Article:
On its face, Puigdemont’s appeal to the EU as a potential home for Catalonia’s national aspirations seems odd. The bloc has long been envisaged as a beacon of peace and stability across the continent—not a means for championing atavistic and nationalistic aspirations within it. And though Puigedemont framed the Catalan issue Tuesday as one “at the very basis of the values on which Europe is founded,” Richard Youngs, a Madrid-based senior fellow at Carnegie Europe, told me it’s an argument most European leaders are unswayed by, in part because of the precedent it sets.

“If territories around Europe take it upon themselves to declare independence unilaterally, the whole state system in Europe is at risk,” he said, noting that even by making the ask, Catalonia puts the bloc in an awkward position. “The EU as a political project is supposed to be based on the idea that we look beyond the nation-state and the irony, it seems to be, is that the EU ends up defending the nation-state. Now, in the eyes of secessionists around Europe, it seems to be firmly on the side of the nation-state rather than supporting the aspirations of these small, locally-rooted movements.”

In reality, there’s little the EU could actually do for Catalonia. For one, the bloc has no legal mechanism to intervene in a territorial dispute between Madrid and Barcelona. Under Article 4 of the Lisbon Treaty, the EU must respect the “essential state functions” of its member states (like Spain), including “ensuring the territorial integrity of the State, maintaining law and order, and safeguarding national security.” Moreover, with other looming issues such as Brexit and eurozone reform in its path, it’s unlikely the bloc would even want to take on issues where it ultimately has no jurisdiction. “If the EU is to make a significant leap forward, you need France and Germany, but you also need other states like Spain,” Youngs said. “The support for deeper European integration is still very strong among the Spanish people, so I think all that plays into quite generous and loyal support European governments are giving the Spanish government.”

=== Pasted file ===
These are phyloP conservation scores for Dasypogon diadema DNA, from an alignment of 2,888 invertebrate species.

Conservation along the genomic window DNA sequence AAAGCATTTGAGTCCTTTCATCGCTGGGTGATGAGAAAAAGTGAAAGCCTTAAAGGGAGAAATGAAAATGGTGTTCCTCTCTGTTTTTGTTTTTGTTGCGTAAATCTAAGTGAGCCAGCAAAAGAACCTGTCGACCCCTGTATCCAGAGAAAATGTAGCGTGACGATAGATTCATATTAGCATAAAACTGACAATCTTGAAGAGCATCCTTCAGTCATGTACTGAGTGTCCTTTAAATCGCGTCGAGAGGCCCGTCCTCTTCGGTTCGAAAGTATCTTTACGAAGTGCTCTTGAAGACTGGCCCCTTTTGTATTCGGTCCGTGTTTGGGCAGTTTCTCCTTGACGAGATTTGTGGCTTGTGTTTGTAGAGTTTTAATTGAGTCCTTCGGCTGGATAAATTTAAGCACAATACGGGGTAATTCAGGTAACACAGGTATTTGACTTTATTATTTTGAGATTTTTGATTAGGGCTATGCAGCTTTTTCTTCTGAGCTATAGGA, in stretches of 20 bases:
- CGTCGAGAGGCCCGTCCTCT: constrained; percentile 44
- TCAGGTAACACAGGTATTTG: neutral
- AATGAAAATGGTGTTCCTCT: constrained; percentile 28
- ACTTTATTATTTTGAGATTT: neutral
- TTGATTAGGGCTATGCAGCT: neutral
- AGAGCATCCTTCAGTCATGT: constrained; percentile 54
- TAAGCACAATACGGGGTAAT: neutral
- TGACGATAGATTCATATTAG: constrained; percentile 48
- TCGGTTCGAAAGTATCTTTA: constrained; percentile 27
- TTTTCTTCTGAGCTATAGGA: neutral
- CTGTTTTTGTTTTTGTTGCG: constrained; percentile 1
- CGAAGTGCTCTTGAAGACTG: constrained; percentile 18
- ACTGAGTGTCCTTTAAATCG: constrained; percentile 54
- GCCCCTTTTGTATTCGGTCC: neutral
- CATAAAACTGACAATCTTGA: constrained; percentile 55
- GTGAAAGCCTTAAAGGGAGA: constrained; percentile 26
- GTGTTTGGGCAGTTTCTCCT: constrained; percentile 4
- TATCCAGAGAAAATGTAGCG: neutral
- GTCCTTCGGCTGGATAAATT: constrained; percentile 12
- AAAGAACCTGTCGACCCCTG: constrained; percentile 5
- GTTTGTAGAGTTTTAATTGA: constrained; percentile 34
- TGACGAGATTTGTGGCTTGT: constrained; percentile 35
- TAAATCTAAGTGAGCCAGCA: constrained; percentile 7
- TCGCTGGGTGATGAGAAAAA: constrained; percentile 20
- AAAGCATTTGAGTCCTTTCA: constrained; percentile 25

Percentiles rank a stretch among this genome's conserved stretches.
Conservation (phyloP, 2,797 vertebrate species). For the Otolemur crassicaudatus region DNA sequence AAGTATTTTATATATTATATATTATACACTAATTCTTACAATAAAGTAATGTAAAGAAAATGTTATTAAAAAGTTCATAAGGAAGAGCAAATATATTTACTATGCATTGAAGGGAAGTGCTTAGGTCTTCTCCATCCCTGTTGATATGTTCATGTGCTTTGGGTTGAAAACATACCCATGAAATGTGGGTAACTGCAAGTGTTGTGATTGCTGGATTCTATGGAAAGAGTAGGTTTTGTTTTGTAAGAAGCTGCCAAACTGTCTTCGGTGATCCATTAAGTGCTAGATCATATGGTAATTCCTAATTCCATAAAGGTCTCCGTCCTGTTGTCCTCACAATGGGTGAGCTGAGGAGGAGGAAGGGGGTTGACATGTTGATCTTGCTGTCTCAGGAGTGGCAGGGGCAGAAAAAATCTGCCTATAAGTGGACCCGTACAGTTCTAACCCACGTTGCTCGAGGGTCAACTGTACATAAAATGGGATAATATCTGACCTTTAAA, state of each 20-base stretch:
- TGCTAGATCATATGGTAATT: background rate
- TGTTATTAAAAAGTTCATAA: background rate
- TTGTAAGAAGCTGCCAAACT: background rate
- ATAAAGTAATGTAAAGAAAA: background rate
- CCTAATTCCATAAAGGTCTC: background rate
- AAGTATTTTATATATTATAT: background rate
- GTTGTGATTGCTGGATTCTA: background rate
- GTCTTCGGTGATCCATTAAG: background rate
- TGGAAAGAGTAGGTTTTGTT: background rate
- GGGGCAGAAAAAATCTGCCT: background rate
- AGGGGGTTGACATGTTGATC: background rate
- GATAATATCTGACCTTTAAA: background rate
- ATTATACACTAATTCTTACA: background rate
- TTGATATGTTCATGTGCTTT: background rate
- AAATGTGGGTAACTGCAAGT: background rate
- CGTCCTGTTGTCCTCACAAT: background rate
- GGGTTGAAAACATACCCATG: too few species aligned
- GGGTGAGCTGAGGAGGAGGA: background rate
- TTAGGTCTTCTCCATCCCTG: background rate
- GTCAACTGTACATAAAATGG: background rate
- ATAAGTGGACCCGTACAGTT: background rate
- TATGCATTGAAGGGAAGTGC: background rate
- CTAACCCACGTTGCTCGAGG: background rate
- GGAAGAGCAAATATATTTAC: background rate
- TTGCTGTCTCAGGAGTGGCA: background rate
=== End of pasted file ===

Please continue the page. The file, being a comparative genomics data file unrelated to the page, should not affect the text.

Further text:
What happens next largely depends on the results of December’s snap elections, which most of the region’s political parties, including Puigdemont’s, have already agreed to participate in. While Puigdemont may be hoping that a result in favor of pro-independence parties will buoy the region’s secessionist aspirations, Madrid is likely banking on the opposite result: that a poor showing for pro-independence parties will mark an end of Catalonia’s secessionist movement altogether. On this, Youngs said, its the Spanish government that’s suffering from wishful thinking.

“A lot can happen between now and the election,” he said. “Even if it does manage to take the oxygen out of the secessionist movement for now and the elections deliver a government that is not in favor of unilateral independence, I still think over the longer term this is not a problem that is going to go away unless the government in Madrid makes some concessions and looks for some kind of political arrangement that offers Catalonia something.”